Like most robo-advisors, this one uses an investment philosophy called modern portfolio theory. Modern portfolio theory was developed by Dr. Harry Markowitz and it won him a Nobel Prize in 1990. The idea behind the theory is investing in a diversified portfolio, across multiple asset classes, in order to maximize your returns. Wealthfront has 11 potential asset classes that it could use to build your portfolio. A typical portfolio consists of ETFs from six - eight asset classes. All portfolios are made with ETFs. Individual stocks are not used. If you want to know more about a specific class, there are graphics you can click on to learn more. The company makes a point of being transparent with where and how it invests your money.

After your portfolio options are created, you can choose one and create an account. Individual taxable accounts, Joint and trust savings accounts, traditional IRAs, Roth IRAs, SEP-IRAs and 401(k) rollovers are offered. 401(k) accounts are not currently available.

Supported Accounts

  • Traditional IRA
  • Roth IRA
  • 401(k) rollover
  • Personal and joint savings
  • Trust
  • 529 college savings

Unsupported Accounts

  • 401(k)

Key Features

One of the company's investment keys is having a well-balanced and diversified portfolio. Automated portfolio rebalancing, which is done daily by software, ensures that your portfolio stays balanced and diverse. Account rebalancing is one instance where it’s beneficial to have computer software managing your investing. With a human broker, you would likely have to meet in person to go over rebalancing your portfolio. Because of the time and money involved in meeting face-to-face, you might end up rebalancing your portfolio as little as once per year. Software does all the work so your portfolio gets balanced daily without the need to meet or even talk with anyone.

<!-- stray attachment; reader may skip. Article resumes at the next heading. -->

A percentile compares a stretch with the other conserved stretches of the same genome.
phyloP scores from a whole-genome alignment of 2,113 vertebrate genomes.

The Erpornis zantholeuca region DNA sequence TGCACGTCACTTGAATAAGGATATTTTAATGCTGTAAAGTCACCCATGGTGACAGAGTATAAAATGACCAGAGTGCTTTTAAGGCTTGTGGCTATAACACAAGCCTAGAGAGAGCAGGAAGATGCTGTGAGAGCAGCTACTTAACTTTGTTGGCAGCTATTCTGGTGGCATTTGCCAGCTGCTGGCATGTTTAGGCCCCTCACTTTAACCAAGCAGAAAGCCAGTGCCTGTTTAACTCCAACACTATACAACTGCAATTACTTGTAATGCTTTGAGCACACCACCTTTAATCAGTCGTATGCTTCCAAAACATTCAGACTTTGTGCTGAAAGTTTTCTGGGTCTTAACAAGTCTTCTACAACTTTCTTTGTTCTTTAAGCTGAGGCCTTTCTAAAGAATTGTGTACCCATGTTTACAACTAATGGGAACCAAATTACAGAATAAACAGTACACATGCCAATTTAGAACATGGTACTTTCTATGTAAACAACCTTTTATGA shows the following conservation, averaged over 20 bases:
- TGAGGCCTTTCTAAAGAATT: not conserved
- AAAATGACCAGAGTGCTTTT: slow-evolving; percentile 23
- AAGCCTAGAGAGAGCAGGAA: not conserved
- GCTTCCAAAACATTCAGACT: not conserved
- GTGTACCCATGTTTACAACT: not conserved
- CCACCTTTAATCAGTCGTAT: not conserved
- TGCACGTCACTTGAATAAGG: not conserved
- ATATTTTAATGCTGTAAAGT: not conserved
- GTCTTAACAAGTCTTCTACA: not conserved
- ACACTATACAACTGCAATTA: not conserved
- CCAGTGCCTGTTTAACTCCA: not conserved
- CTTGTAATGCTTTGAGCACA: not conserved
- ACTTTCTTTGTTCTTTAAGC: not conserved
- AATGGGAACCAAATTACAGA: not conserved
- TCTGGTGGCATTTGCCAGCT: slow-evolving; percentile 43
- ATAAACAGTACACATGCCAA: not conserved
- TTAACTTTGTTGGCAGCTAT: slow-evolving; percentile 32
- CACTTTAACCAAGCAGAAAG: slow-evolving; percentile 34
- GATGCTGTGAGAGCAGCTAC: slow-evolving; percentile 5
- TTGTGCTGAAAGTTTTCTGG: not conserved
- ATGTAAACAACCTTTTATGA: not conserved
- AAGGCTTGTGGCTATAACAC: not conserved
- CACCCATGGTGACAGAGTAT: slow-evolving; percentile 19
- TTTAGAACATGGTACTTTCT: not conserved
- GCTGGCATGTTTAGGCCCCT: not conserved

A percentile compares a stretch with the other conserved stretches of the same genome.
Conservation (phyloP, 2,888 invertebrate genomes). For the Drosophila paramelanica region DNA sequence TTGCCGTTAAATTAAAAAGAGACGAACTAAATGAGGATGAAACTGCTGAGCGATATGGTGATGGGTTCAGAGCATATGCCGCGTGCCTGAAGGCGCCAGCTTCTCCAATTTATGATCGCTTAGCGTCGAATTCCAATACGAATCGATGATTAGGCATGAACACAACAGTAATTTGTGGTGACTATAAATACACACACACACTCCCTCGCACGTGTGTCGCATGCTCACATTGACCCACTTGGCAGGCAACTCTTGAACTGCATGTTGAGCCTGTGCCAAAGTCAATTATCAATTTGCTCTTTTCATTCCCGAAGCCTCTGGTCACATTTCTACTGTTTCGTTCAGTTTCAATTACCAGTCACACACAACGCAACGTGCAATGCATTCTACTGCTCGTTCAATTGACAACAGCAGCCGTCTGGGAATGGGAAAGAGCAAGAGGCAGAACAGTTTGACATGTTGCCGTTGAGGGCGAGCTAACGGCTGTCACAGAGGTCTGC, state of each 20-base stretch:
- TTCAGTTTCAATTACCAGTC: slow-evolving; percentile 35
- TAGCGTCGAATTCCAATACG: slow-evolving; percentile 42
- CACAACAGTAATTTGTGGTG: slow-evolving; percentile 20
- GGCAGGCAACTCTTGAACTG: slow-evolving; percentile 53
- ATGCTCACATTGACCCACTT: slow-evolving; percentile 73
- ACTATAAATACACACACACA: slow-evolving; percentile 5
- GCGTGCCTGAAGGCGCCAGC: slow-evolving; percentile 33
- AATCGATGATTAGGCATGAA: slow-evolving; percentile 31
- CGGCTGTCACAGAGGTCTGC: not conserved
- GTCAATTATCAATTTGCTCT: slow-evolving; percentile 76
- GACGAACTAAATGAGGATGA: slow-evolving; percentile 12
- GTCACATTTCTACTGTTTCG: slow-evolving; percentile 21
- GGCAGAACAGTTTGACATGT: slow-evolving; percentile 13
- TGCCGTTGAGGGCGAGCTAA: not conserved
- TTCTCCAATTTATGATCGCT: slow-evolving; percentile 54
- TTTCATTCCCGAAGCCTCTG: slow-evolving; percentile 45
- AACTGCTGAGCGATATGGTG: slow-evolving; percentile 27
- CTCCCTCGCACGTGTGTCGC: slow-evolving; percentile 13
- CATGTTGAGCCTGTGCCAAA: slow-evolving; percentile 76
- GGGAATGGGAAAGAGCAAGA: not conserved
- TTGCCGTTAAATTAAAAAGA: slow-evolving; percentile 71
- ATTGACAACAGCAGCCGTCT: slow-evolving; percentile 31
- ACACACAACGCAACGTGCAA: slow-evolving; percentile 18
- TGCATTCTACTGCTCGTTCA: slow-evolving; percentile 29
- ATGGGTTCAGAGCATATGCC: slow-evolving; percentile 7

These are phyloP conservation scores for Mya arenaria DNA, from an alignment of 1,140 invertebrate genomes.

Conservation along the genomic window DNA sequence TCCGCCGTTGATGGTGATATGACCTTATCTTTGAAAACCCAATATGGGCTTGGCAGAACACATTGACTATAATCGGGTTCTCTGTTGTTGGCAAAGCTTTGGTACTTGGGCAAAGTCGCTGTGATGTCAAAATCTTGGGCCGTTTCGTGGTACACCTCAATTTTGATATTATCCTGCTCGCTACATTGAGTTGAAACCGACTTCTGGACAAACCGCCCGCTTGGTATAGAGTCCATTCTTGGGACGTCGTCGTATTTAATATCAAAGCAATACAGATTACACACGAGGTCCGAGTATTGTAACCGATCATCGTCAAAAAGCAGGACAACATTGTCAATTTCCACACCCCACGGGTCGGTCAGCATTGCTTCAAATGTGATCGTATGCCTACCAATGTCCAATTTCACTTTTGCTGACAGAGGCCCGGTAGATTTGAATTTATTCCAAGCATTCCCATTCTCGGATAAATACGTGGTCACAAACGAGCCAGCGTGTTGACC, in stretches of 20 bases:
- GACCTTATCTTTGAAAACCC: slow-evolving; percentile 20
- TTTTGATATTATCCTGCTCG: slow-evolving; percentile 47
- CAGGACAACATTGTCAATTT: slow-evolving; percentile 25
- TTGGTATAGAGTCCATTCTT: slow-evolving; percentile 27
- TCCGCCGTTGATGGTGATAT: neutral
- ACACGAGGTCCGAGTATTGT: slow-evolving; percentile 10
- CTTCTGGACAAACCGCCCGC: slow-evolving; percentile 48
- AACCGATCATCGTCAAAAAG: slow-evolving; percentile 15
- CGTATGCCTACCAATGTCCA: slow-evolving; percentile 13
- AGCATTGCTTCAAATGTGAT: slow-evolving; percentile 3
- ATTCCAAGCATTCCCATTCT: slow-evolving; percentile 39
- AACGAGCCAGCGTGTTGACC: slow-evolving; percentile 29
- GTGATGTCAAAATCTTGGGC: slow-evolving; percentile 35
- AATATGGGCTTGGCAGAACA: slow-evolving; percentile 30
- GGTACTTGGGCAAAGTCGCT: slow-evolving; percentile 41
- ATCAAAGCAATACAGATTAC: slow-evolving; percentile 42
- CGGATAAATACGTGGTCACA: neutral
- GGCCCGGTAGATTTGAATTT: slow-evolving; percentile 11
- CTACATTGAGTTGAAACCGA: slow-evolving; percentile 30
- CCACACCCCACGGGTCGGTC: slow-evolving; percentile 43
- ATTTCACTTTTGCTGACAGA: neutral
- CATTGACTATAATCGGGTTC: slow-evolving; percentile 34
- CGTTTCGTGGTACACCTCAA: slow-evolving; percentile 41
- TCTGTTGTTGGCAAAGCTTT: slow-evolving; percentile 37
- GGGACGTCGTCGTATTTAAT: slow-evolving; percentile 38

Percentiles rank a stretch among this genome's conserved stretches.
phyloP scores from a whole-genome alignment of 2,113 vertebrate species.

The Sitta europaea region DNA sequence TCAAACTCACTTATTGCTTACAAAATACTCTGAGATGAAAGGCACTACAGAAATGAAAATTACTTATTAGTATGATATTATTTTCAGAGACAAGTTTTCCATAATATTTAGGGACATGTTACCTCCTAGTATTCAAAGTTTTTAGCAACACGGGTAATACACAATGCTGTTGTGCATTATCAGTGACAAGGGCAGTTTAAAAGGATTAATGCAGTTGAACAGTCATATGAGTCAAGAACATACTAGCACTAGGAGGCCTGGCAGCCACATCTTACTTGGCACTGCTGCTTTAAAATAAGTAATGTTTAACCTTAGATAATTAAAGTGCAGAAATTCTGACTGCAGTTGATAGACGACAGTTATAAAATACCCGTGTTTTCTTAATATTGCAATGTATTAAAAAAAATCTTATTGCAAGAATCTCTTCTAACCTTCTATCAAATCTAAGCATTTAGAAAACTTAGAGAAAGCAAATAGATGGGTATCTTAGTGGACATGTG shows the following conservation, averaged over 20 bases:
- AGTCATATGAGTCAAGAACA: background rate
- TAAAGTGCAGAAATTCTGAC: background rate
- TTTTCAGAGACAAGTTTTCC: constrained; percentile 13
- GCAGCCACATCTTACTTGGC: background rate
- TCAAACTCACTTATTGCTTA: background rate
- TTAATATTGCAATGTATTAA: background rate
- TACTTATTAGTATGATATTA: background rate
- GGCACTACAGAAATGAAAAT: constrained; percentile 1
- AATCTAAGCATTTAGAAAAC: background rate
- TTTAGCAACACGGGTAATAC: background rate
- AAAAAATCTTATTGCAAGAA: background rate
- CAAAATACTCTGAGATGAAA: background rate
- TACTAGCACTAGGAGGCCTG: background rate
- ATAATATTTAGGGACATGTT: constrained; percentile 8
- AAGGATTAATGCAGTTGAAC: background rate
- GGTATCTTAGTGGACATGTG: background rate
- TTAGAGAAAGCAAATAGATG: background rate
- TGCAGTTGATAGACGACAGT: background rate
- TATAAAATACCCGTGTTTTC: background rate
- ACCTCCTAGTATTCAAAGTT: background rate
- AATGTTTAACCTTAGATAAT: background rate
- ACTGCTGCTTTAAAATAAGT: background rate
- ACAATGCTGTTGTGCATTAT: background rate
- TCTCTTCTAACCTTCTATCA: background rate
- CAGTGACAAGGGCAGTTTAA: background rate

There's also a suite of investing features offered called PassivePlus®. PassivePlus® includes tax-loss harvesting, direct indexing and advanced indexing. All of these features are available at no additional fee but only apply to taxable accounts.

Wealthfront Path

Tax-loss harvesting is a common portfolio management practice. When ETFs in your portfolio lose value, they're sold at a loss. The losses are then used to offset the taxes you pay on your gains. At the same time, the company will purchase a similar asset to the one it sold in order to keep your portfolio in balance. Wealthfront has established models that sell and buy ETFs at the right time to maximize your tax benefits.

Direct indexing is an enhanced form of tax-loss harvesting and only applies to accounts with at least $100,000. Instead looking at ETFs or index fund to invest in U.S. stocks, direct indexing looks for movement in individual stocks (the stocks that comprise the funds). This allows the company to harvest more losses and lower your tax bill even more.

Advanced indexing is an improved form of smart beta and only applies to accounts with at least $500,000. Index funds (like the S&P 500®) traditionally weigh stocks in proportion to their market capitalization. This means that index funds will invest more of their funds in the stock of a large company and less in the stock of a small company. Smart beta is a strategy that considers more factors than just market capitalization, and advanced indexing is Wealthfront’s version of smart beta. Wealthfront looks at six factors when deciding how to weight the stocks in your portfolio.